I have been raising chickens in my backyard for about 10 years. I don’t know why I thought I could raise them; I am, after all, a transplanted city girl. During my youth backyard chicken raising was not the rising trend we see today. I probably read an article about small flocks in Mother Earth News or Organic Gardening and thought, “I can do that.” That’s how most of the trouble starts in my house.
Right now I have eight hens in the backyard. Well, hens might be too generous a term as four of them are mature and four are baby chicks we bought in March, so they’re too young to lay eggs. We have had various numbers over the years but six to eight is the right amount for our family. We purchase them as day old chicks and raise them under a warming lamp until they grow all their feathers and can move outdoors. My children and the neighborhood children have enjoyed watching the chicks grow and collecting eggs from the hens.
There are many different breeds of chicken; many of them beautiful, some of them whimsical. There are hybrids and heritage breeds – just like vegetable varieties that are hybrids or heirlooms. People raise chickens for eggs, meat, and showing. There are chickens that lay white eggs, brown eggs, and even blue-green eggs. Hens lay eggs whether or not a rooster is around; we have never had one, mainly because I like my neighbors and my sleep. I try to be practical when I’m choosing chicken breeds and opt for good egg layers, but someday I would like a Polish Chicken. They have a fabulous crown of feathers and look like they are ready to stir up some fun.
I initially got chickens because I wanted fresh eggs and discovered that the flavor is far superior to eggs shipped from afar and bought at the supermarket. Not only is the taste superb but the color, especially when the hens are allowed to forage on grass is a deep orange and the egg practically stands up in the frying pan. No watery, runny eggs here! You can get the same delicious eggs from many of our farmers here in Riverhead.
We decided that we would not have a permanent coop built in one part of the yard that the chickens would turn to dirt in no time, but rather we would build a chicken tractor that could be easily moved around the yard to give the girls fresh grass every day. When I say we I mean my husband, Dan, would build it. That chicken tractor was like a fancy duplex. It was a thing of beauty. It had an A-frame structure that was enclosed on the top and open on the bottom. It was screened in on the bottom; keeping the chickens safe from predators and restrained from my garden while still allowing the chickens access to fresh air, grass, and bugs. There was a ramp that let the chickens climb to their nighttime roost. It had a plywood roof that we were supposed to cap with metal to keep rain out but we had extra asphalt roof tiles laying around so we used them for weather proofing.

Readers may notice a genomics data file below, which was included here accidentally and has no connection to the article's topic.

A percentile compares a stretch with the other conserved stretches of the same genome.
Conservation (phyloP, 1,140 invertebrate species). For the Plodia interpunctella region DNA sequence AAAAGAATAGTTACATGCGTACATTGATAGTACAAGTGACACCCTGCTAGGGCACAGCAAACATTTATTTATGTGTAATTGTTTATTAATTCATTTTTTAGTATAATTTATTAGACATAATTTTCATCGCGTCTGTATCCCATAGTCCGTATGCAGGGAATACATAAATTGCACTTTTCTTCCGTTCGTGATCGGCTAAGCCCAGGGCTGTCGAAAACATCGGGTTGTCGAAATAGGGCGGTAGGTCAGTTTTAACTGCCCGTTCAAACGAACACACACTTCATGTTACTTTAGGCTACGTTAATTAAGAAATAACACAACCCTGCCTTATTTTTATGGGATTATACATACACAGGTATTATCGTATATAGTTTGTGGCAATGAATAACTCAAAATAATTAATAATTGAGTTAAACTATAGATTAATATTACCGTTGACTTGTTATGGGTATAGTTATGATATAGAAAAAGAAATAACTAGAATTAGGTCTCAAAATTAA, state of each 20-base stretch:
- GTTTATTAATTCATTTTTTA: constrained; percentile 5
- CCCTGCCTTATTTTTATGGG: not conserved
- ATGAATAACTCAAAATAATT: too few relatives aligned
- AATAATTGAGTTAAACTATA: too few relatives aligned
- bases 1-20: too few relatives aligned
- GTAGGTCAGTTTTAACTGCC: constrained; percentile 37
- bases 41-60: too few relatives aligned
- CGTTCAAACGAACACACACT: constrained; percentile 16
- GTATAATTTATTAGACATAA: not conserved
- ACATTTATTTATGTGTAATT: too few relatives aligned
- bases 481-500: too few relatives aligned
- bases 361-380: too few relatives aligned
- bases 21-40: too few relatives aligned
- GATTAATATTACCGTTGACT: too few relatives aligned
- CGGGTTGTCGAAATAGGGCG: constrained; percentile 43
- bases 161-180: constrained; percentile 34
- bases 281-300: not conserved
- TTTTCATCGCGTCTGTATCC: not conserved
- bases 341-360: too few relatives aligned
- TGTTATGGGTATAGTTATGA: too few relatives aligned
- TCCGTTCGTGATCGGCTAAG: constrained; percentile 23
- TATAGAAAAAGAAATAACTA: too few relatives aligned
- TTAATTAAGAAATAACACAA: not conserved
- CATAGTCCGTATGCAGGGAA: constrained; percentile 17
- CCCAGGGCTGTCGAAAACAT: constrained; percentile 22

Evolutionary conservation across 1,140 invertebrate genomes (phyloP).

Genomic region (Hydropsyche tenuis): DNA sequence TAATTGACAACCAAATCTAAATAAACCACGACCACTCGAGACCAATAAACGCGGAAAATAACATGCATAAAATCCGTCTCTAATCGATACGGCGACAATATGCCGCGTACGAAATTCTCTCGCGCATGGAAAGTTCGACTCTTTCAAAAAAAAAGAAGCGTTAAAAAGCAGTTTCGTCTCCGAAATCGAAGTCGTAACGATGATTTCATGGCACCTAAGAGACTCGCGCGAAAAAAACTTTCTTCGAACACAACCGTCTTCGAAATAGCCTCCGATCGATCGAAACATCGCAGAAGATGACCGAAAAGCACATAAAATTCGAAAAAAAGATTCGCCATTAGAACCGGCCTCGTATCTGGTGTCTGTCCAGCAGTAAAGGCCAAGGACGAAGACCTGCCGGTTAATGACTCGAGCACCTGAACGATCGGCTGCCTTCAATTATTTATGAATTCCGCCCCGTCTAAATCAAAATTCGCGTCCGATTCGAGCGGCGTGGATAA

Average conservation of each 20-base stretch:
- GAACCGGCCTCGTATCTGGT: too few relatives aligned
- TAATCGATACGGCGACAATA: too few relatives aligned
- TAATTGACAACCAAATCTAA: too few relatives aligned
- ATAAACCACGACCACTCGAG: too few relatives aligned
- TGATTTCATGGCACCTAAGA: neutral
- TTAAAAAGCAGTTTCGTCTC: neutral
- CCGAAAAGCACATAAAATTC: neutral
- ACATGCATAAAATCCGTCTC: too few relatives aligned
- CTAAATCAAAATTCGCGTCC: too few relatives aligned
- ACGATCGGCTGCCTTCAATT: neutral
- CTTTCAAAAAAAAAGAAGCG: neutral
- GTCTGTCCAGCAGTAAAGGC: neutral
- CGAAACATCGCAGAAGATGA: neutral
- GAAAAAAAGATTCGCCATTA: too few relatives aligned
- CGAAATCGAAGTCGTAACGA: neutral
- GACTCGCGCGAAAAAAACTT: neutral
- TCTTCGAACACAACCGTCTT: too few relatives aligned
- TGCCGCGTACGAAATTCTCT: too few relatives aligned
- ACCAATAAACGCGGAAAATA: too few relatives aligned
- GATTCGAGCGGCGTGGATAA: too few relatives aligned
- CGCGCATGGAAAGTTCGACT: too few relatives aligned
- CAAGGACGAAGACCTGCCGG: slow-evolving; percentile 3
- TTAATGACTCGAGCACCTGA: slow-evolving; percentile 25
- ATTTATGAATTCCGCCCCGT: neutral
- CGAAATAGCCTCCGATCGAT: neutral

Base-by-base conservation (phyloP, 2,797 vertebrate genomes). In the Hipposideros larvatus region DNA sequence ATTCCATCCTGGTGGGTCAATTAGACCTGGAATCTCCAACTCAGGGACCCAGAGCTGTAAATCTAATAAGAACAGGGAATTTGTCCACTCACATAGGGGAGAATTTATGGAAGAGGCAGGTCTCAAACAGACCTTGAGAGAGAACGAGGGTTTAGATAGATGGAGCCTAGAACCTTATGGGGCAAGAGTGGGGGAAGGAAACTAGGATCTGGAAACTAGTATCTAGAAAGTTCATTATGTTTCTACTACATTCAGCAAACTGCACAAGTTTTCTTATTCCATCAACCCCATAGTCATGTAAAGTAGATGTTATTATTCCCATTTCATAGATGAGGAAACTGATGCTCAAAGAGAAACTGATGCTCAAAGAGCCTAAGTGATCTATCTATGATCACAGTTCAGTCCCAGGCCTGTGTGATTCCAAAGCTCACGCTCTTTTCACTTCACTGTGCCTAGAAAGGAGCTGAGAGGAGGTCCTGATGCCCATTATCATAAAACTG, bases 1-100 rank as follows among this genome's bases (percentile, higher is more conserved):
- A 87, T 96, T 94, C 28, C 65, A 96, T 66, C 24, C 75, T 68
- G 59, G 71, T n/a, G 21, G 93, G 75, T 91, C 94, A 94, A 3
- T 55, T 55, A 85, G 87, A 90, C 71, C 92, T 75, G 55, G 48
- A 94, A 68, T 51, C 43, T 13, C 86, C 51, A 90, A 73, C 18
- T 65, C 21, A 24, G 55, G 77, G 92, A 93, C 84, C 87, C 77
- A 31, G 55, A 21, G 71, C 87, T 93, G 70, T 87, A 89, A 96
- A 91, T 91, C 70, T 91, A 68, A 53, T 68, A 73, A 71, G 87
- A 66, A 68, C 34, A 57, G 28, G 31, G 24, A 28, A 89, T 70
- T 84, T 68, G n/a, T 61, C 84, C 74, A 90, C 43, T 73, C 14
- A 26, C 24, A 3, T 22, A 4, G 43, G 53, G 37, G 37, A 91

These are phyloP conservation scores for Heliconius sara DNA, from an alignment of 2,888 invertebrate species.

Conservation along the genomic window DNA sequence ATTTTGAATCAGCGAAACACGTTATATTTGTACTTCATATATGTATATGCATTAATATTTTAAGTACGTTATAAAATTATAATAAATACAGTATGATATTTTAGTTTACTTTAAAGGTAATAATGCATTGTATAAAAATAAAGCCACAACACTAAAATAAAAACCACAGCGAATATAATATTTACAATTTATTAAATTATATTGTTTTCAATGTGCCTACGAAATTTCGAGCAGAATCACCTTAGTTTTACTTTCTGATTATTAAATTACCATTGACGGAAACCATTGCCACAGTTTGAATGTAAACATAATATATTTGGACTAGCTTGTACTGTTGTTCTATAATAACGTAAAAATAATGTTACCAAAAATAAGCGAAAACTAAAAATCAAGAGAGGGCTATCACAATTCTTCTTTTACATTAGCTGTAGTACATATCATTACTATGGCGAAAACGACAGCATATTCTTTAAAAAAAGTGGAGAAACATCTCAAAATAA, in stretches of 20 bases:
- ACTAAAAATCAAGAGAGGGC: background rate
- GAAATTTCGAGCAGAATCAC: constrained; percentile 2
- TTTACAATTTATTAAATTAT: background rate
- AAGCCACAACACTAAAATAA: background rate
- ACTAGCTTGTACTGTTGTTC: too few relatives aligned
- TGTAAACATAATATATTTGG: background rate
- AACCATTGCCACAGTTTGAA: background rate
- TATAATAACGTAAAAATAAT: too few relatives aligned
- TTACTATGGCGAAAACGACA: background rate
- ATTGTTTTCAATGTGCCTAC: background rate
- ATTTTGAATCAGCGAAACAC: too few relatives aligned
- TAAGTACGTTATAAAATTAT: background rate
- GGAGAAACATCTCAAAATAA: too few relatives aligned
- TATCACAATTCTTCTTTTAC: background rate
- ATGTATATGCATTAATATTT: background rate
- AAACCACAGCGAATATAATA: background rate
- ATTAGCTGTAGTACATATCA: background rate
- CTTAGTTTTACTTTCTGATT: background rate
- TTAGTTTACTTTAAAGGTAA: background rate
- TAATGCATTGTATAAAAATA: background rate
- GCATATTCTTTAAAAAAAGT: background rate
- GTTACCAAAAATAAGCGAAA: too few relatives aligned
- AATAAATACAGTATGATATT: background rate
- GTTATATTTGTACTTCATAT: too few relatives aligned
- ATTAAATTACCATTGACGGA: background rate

Do you know how heavy asphalt tiles are!?! Between the plywood roof and the asphalt tiles it was onerous to move the coop around the yard.
So several years later we built Chicken Tractor 2. This one is much better. In fact, I like it so much that I have two of them. It’s basically a rectangular frame, 2.5ft h X 4ft w X 8ft l, with ¼ inch hardware cloth on the tops and sides. There is a tarp attached on the top to protect from sun and rain. Two doors make it easy to feed and water at one end and harvest eggs from the other. In the winter we wrap the house in plastic sheeting for extra warmth. That’s all the girls need. They do just fine in the winter. And because the chicken tractor is lightweight I can move it all by myself!